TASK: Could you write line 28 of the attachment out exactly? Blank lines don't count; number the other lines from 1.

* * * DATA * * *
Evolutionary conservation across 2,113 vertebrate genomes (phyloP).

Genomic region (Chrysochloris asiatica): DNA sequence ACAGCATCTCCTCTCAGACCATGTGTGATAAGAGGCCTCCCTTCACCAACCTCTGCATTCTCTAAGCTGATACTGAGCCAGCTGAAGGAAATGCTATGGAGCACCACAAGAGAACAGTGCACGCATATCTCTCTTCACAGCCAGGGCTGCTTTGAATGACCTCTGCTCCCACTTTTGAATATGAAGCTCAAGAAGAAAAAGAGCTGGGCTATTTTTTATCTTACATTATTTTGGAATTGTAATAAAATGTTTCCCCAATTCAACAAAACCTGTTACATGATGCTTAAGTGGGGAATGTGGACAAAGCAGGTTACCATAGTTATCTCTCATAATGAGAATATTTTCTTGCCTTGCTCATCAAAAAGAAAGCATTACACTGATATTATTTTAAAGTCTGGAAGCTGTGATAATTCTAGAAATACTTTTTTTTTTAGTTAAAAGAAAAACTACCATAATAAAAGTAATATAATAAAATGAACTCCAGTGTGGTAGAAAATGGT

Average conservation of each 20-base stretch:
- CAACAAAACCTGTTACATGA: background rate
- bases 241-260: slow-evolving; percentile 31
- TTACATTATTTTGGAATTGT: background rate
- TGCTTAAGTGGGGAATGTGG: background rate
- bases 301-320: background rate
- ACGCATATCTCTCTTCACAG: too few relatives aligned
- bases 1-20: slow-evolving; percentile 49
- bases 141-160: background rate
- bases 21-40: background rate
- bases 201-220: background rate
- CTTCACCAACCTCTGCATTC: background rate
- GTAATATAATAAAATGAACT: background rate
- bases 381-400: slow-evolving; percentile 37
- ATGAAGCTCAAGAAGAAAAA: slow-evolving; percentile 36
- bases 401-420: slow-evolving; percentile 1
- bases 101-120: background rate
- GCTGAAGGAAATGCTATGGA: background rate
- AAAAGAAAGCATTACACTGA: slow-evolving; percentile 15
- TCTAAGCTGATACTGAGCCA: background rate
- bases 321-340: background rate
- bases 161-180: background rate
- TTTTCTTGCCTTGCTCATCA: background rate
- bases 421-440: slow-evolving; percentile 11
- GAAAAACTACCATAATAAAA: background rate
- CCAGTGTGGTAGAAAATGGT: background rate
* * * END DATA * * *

- CCAGTGTGGTAGAAAATGGT: background rate